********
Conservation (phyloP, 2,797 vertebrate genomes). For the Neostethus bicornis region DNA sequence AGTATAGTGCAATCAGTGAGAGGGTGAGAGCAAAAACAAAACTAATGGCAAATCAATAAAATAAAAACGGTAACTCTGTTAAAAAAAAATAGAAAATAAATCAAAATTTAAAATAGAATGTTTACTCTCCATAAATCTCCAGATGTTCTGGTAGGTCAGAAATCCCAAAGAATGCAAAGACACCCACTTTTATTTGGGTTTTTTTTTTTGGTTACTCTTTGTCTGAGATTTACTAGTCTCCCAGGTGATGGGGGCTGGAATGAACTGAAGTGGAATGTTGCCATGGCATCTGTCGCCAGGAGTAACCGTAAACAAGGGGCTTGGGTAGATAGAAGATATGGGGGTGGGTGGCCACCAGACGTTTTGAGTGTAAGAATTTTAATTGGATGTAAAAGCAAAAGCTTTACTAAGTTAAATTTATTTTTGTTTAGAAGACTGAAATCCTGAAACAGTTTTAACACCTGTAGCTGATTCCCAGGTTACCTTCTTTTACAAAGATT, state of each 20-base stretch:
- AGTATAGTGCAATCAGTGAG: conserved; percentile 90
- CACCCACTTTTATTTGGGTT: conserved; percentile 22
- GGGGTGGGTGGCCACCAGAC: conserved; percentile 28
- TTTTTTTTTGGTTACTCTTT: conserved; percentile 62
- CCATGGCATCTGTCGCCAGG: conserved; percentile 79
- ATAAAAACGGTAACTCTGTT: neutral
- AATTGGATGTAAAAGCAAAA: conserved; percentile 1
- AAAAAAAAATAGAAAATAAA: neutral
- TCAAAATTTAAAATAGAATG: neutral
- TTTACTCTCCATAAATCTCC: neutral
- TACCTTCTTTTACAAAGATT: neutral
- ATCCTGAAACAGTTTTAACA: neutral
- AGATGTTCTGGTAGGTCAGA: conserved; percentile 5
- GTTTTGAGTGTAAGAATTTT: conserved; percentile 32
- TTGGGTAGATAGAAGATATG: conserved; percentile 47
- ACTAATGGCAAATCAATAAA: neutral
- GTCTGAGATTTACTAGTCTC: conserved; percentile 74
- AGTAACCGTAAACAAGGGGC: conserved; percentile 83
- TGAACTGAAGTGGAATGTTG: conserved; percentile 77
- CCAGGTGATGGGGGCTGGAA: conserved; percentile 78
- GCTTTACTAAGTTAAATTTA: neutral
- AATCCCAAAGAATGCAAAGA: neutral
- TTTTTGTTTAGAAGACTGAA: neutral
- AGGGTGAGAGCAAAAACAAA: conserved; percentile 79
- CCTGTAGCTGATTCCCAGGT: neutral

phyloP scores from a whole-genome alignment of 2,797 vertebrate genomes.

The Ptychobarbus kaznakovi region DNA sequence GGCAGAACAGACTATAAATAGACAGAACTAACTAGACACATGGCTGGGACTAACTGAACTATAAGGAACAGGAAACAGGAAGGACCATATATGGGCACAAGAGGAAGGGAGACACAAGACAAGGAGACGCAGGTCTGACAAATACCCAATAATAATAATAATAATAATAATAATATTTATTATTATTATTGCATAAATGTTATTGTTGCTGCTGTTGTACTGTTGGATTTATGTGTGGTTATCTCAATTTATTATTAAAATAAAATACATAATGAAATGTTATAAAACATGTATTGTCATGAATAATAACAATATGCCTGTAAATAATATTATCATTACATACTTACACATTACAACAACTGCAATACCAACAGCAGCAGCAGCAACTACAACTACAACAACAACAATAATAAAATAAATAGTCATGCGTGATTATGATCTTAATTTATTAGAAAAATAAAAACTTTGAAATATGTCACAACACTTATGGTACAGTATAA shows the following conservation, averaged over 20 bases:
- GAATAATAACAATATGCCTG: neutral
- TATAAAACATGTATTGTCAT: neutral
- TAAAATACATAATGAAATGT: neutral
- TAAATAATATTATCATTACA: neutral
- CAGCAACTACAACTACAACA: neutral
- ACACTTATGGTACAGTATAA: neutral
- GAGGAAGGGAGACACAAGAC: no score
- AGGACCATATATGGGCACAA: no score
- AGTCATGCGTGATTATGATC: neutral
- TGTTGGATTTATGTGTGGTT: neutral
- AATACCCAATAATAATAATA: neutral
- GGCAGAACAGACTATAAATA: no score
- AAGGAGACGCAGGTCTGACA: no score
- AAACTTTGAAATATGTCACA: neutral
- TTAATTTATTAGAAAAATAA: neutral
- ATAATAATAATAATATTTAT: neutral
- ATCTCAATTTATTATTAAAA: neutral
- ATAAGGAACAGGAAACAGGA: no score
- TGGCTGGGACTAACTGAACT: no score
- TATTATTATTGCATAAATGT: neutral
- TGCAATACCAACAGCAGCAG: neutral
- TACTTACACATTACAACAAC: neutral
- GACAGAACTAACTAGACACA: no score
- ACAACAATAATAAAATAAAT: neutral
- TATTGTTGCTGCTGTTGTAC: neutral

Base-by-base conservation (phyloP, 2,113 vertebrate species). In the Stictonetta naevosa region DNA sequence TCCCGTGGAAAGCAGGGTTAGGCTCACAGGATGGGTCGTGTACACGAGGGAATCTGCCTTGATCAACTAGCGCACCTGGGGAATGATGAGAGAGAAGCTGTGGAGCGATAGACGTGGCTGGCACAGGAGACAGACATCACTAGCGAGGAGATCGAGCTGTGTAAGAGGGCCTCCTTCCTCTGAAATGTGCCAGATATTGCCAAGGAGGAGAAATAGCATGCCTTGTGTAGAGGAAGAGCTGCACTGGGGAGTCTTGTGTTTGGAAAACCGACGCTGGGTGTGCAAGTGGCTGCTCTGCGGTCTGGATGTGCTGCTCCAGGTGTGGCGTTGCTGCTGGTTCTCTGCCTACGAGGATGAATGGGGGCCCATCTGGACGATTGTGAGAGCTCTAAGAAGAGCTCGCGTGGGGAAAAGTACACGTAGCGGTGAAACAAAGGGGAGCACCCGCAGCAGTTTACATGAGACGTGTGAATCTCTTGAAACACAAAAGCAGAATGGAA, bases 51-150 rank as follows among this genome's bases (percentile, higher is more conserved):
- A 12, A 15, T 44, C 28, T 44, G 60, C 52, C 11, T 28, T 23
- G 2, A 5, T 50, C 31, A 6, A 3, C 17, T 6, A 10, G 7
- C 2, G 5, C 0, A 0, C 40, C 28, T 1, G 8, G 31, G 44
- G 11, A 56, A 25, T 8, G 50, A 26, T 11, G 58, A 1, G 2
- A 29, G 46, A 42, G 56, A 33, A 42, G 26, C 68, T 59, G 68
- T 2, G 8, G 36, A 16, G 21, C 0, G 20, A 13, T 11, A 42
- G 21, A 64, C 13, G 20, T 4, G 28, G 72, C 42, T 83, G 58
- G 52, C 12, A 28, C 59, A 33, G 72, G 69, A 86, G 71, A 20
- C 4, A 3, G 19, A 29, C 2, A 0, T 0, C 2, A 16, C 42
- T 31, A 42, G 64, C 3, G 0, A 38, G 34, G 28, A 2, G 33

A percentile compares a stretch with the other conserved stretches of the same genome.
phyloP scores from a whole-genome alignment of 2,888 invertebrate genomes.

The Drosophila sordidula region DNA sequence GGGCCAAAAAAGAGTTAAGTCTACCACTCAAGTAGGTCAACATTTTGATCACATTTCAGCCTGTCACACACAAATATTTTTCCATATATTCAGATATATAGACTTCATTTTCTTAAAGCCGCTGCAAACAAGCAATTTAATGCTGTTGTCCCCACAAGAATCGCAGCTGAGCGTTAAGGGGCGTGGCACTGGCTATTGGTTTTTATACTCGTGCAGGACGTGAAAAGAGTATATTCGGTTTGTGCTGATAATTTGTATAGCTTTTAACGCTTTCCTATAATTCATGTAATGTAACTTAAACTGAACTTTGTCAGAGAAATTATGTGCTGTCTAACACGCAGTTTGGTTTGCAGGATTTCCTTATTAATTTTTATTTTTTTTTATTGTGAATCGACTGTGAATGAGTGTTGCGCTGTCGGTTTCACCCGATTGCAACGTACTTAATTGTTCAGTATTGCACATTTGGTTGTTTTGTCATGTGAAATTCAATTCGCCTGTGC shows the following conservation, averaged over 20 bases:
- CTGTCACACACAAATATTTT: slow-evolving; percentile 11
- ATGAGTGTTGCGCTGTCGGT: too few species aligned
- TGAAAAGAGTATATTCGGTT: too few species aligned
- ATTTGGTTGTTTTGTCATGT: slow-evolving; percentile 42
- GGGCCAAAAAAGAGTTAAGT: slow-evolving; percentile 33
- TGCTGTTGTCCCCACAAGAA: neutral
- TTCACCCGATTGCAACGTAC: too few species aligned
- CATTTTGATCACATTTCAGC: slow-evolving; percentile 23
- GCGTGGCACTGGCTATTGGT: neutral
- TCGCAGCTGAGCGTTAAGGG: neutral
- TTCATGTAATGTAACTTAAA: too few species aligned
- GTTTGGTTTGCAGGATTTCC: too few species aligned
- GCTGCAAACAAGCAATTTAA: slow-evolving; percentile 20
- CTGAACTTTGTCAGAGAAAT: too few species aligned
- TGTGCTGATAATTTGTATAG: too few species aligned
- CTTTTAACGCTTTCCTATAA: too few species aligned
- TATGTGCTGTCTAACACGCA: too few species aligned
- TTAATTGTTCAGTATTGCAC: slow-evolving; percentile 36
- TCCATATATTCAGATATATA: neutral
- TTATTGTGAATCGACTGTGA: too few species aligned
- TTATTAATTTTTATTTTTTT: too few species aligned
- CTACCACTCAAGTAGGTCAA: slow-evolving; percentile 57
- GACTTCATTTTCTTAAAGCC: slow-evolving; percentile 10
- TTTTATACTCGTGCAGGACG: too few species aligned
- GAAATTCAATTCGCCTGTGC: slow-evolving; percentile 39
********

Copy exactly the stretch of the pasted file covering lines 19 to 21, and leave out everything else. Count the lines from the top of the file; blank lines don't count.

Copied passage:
- AGTAACCGTAAACAAGGGGC: conserved; percentile 83
- TGAACTGAAGTGGAATGTTG: conserved; percentile 77
- CCAGGTGATGGGGGCTGGAA: conserved; percentile 78